Irresponsibilities On The Strategic Level: Questioning India’s Command And Control System – OpEd
When there is peace, the balance of the international system remains dependent upon the mercy of the most aggressive power. The notion is related to the theory of balance of power. One state, maximizing its influence and relative power capabilities, pushes other states into a security dilemma that keeps the system in balance.
But, states cannot anticipate intentions of each other. And the system remains dependent upon the aggression carried out by a hostile state. The world witnessed the phenomenon back when Napoleon’s France and Hitler’s Germany tried to shake the regional order in Europe. However, they were balanced out because of other power blocks like Russia and UK. theoretically, it can only be justified that an aggressive power needs to be balanced by creating different power blocks.
Alliance-making is the best tool to balance out an aggressor that covers bandwagoning, and strategic hedging also. Here in South Asia, two states have remained dominant so far when understanding regional political issues as India and Pakistan. With the change in the international system, strategic alliances around the world have favored strategic balance in South Asia tilting in India’s favor. The country has emerged as one of the strongest economies and is trying to expand its political influence abroad.
But this power maximization puts extra responsibilities on India also. It has to be extra careful in its policies not just towards the other regional countries but also inside. Recently, during a military exercise at Pokhran, three missiles were misfired by the Indian military. Missiles of 10-25 Km ranges were fired but they deviated from their actual path due to some technical errors, confirmed Indian officials. Kailash Vishnoi, Nachana Deputy Superintendent of Police also confirmed that the missiles were misfired during a military exercise that fell upon villages. The debris of two missiles was collected while the debris of the third missile was still missing. Indian military officials confirmed that the missiles were misfired, and they are looking into the miscalculations and technical errors. It has to be noted that a year earlier, in March 2022, there was a missile misfire from India that fell into a Pakistani city. Although there was no casualty recorded, the Brahmos missile was able to carry nuclear warheads. After conducting an investigation, India simply turned it into a miscalculation at the officers’ end and fired three Air Force officers. In two years it is the second incident of such mistakes at the strategic level in India.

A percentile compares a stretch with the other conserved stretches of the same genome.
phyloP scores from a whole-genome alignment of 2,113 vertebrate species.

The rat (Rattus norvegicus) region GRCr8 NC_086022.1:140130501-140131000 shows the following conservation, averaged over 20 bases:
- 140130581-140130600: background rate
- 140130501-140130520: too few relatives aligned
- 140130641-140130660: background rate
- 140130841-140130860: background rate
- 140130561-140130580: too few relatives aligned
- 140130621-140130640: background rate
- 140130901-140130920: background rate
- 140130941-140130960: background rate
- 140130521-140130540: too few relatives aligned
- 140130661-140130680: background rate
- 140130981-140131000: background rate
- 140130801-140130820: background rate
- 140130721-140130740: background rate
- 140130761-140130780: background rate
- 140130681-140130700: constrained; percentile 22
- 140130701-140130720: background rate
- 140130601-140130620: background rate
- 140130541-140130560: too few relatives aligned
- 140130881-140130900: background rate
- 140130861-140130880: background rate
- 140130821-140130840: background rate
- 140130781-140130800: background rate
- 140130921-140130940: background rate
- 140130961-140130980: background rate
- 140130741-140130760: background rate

Years earlier, India had been blaming Pakistan for helping out extremists in Kashmir and even termed Pakistan’s nuclear warheads as unsafe that could fall into these extremists’ hands. But such blunders at the top command and control level raise a certain question because negotiations like these are threats from other regional countries as well. That was the political wisdom on Pakistan’s end that it didn’t respond aggressively to the missile misfire in 2022. Otherwise, the event had the potential to lead to any limited conflict between the two countries. Secondly, India could have learned and should be behaving with extra precautions. But the recent incident has proven that India’s Command and Control system needs to be looked into. This is just a matter of good fate that no casualty has been recorded in both case. What if it could have fallen into a city and the same with these three missiles? Surely, it raises the question about the Indian use of such a sophisticated warhead that has the capability of massive damage.
The international community has remained less concerned about the previous incident and the current incident also. North Korea or Iran tests a missile and international media is all over covering it and portraying it as a negative setback that threatens world peace. But no major statement has been observed from any major power that can ask India and hold it accountable. If not other major power, at least regional countries must rise against such an irresponsible and threatening posture of India.
Pakistan has always raised such concerns at international forums. But the responsibility lies with all countries. What if such a missile falls in Nepal or any other regional country? So it concludes that India has to revisit its command and control system and the technology it is using in such a sophisticated weapon. Secondly, International and regional countries should ask India to behave responsibly to avoid threatening regional peace and stability. Any miscalculation of intention at the state level may lead to a disaster that needs to be considered with the utmost attention.